MOUNT MORIAH singer Heather McEntire has a voice like an ember, shielded from the cold, harsh breeze by the cupped hands of her band.
Bassist Casey Toll's loose-limbed but broad-shouldered grooves ignite McEntire like a gentle breath. Jenks Miller's guitar licks, true and honest, offer just enough whiskey swerve for a twangy spark. Mount Moriah is touring in support of its latest release, How to Dance, out now on Merge Records. "What I think of Mount Moriah is probably pretty different than what other people think," McEntire says in a soft southern drawl. "And that's fine with me."
McEntire and Miller met working at a record store in Chapel Hill, North Carolina, bonding over a shared love of punk and DIY music. "We realized we had similar musical tastes," McEntire recalls. Soon Toll joined on bass, and the trio became a quartet with a "round robin" of drummers. "I think we all really respect and trust each other," McEntire says. "The guys trust me to write the lyrics; it's a nice balance, it's harmonious. We're all best friends too."
McEntire calls herself a musical late-bloomer. "I didn't really sing or find any musical bone in my body until I was about 18 and discovered punk music," she explains. "I played punk music for about 10 years. I guess you can call it singing—a lot of screaming and yelling—after that the dust settled for me to be myself as a singer."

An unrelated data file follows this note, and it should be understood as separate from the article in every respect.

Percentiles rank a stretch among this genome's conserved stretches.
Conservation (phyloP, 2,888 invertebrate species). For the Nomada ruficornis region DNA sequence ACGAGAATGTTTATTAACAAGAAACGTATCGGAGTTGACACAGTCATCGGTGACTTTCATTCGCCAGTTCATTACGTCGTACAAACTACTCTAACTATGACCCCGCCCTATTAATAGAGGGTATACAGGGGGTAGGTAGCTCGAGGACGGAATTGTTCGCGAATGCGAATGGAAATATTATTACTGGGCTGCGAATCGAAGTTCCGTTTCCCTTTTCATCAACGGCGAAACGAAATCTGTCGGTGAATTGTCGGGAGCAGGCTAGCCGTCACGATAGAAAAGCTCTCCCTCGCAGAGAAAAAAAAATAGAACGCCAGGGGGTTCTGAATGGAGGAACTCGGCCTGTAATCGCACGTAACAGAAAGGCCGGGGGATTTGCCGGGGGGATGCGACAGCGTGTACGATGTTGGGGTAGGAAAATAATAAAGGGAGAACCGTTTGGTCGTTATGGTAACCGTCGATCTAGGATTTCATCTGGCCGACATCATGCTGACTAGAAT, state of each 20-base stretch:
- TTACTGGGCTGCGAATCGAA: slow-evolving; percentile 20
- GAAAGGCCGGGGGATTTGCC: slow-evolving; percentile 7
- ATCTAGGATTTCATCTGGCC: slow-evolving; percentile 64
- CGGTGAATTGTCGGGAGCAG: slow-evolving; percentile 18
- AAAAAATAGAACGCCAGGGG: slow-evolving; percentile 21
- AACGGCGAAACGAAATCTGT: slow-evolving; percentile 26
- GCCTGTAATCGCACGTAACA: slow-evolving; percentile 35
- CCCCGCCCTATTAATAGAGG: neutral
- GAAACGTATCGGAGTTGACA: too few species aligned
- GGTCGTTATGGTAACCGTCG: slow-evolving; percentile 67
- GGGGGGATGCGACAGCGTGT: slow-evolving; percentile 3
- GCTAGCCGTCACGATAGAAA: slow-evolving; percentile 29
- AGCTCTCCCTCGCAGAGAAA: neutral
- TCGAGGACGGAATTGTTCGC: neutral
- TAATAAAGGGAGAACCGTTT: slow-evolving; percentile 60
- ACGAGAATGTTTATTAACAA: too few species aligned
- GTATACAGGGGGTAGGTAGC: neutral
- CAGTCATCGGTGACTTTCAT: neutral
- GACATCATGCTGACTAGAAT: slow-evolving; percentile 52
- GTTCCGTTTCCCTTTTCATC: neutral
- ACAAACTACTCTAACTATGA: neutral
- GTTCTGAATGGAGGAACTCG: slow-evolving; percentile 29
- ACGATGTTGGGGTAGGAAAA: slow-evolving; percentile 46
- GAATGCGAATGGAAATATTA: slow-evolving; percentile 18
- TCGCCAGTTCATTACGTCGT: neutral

What the dust has revealed is one of 2016's most enchanting new voices in alt-country—a label McEntire says is "sincere and right," but is quick to add, "With this record we hope to be seen as more than an alt-country band... When we set out to make this record I think we had an understanding: Mount Moriah can be anything we want it to be. It doesn't have to be alt-country. It can be whatever genuine place we're at. My parents say we're country," she says.
Central to Mount Moriah's music, from the band name to song titles like "Chiron (God in the Brier)" and "Cardinal Cross," is an interest in religious and biblical imagery. "[Mount Moriah] is a pretty fascinating, important piece of land in the bible," McEntire says, explaining that when Miller named the band he was drawn to that power. "A piece of land, what it can mean, what power it has. Individually we've been very interested in religion and spirituality. We come at it from different angles. We're curious about different religions and how that influences different cultures and subcultures, particularly in the South. It's all around us."
On the gospel-tinged track "Baby Blue," McEntire sings, "Meet your master on a hill/Goldenrod from the hand of God/And the asp is back again."
"One of the reasons that I love being in this band," says McEntire, "is being able to write the lyrics. I come from a creative writing background. This is a cool way for me to explore my writing—creating narratives.
"I appreciate that we can be country and we can be punk and everything in between," she continues. "For me personally, being in this band saved my life. It's got its finger on me for sure."